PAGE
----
Cooper v. State , 153 P.3d 371 ( 2007 )

  • 153 P.3d 371 (2007)

    Jeremy L. COOPER, Appellant,
    STATE of Alaska, Appellee.

    No. A-9426.

    Court of Appeals of Alaska.

    March 9, 2007.

    Dan S. Bair, Assistant Public Advocate, and Chad W. Holt, Supervising Assistant Public Advocate, Anchorage, for the Appellant.

    Tamara E. de Lucia, Assistant Attorney General, Office of Special Prosecutions and Appeals, Anchorage, and David W. Márquez, Attorney General, Juneau, for the Appellee.

    Before: COATS, Chief Judge, and MANNHEIMER and STEWART, Judges.

    *372 OPINION

    MANNHEIMER, Judge.

    Jeremy L. Cooper was convicted of first-degree robbery and second-degree assault. Cooper was a second felony offender, having previously been convicted of third-degree assault. As a consequence of this prior felony conviction, Cooper faced a 10-year presumptive term of imprisonment for the first-degree robbery conviction and a 4-year presumptive term of imprisonment for the second-degree assault conviction (under Alaska's pre-March 2005 presumptive sentencing law).[1]

    The State alleged one aggravating factor under AS 12.55.155(c): (c)(20) — that Cooper had been on felony probation or parole (from his prior conviction for third-degree assault) at the time he committed his present crimes.

    Even though Cooper's sentencing proceedings took place in the summer of 2005 — i.e., long after the United States Supreme Court decided Blakely v. Washington[2] — Cooper did not contest the State's proposed aggravator, nor did he ask the superior court to schedule a jury trial on this aggravator.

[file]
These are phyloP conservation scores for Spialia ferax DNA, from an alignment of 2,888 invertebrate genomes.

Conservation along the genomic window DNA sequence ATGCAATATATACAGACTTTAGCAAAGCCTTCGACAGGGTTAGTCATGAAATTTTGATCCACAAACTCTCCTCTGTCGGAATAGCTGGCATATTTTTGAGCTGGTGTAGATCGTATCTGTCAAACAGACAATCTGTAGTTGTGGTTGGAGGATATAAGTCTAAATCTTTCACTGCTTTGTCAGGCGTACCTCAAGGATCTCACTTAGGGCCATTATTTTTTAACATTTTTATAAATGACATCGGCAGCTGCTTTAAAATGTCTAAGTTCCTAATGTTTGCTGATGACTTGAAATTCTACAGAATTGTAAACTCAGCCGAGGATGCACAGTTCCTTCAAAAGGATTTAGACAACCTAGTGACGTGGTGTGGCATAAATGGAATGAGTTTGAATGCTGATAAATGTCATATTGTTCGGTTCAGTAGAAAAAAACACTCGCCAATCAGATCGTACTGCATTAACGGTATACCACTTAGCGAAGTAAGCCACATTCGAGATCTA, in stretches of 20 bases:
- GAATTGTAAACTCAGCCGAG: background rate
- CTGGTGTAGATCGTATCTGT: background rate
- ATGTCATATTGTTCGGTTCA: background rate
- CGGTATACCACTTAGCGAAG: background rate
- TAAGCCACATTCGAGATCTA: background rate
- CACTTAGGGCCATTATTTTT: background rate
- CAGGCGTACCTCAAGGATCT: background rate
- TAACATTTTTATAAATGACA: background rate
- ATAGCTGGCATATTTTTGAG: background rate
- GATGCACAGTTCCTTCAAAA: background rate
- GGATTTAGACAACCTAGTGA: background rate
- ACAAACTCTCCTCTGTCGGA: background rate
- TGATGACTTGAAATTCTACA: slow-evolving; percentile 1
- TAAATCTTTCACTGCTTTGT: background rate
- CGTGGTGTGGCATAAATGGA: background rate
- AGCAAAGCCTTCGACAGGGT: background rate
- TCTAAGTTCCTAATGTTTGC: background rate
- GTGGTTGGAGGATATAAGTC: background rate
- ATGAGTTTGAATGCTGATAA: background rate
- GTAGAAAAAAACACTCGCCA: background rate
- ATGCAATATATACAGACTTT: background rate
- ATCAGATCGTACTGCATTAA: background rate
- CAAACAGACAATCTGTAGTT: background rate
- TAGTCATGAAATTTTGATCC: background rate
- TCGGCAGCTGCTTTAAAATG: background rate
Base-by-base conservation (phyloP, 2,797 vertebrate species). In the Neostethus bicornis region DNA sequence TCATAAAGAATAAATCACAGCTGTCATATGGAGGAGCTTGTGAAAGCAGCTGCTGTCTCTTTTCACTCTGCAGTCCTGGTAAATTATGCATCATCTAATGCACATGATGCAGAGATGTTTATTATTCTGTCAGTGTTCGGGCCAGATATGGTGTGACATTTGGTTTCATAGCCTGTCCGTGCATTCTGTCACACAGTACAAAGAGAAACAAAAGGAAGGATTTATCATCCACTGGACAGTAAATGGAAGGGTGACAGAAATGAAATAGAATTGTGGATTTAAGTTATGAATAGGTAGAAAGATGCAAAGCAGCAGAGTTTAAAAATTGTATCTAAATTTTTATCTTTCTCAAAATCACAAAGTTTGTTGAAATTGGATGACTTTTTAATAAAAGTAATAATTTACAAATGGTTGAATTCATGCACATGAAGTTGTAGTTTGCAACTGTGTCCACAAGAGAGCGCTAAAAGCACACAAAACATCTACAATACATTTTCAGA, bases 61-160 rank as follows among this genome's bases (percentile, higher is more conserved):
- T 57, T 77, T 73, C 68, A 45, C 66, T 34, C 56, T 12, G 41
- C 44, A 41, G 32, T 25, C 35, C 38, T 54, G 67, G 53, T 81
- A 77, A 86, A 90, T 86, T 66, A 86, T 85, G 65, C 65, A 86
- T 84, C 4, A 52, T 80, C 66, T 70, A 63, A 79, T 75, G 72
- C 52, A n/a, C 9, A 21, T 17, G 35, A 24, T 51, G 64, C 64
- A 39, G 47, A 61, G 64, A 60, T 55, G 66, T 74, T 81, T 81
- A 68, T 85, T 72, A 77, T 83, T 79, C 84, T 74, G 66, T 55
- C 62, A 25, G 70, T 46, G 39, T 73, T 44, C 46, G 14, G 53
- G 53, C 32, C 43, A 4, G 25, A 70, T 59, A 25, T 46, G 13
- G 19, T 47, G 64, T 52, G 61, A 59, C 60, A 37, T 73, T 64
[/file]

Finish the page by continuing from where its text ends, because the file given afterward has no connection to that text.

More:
In Cooper's pre-sentencing brief (which was filed in May 2005), his attorney conceded this aggravator. In fact, Cooper's attorney pointed out that, based on Cooper's commission of the two new felonies, the superior court had already found that Cooper had violated the conditions of his probation from the prior felony. And at Cooper's sentencing hearing, his attorney expressly told Superior Court Judge Harold M. Brown that Cooper was willing to stipulate that aggravator (c)(20) was proved:

    The Court [to the defense attorney]: If I read your sentencing brief correctly, you are willing to stipulate to the existence of aggravator [(c)](20) . . ., that [Cooper] was . . . on parole or probation for another felony charge — specifically, his prior conviction for assault in the third degree.
    Defense Attorney: That is correct, Your Honor.

    Based on this aggravating factor, Judge Brown added 3 years of suspended imprisonment to Cooper's 10-year presumptive term for the robbery conviction; that is, Judge Brown sentenced Cooper to 13 years with 3 years suspended. Judge Brown did not increase Cooper's 4-year presumptive term for the second-degree assault conviction; moreover, the judge imposed this 4-year term of imprisonment concurrent to Cooper's robbery sentence.

    On appeal, Cooper contends that Judge Brown committed plain error under Blakely when the judge accepted the defense attorney's concession of aggravator (c)(20), rather than addressing Cooper himself and asking Cooper whether he, personally, was willing to waive his right to jury trial on this aggravator. Cooper concedes that he did not raise this claim in the superior court, and that he therefore must show plain error on appeal.

    In Paige v. State, 115 P.3d 1244, 1248 (Alaska App.2005), a case that dealt with a pre-Blakely sentencing, we held that the sentencing judge did not commit plain error under Blakely when the judge relied on an aggravating factor that the defense attorney conceded. Cooper's sentencing occurred after Blakely, but we reach the same conclusion: Judge Brown did not commit plain error when he relied on the defense attorney's concession of aggravator (c)(20).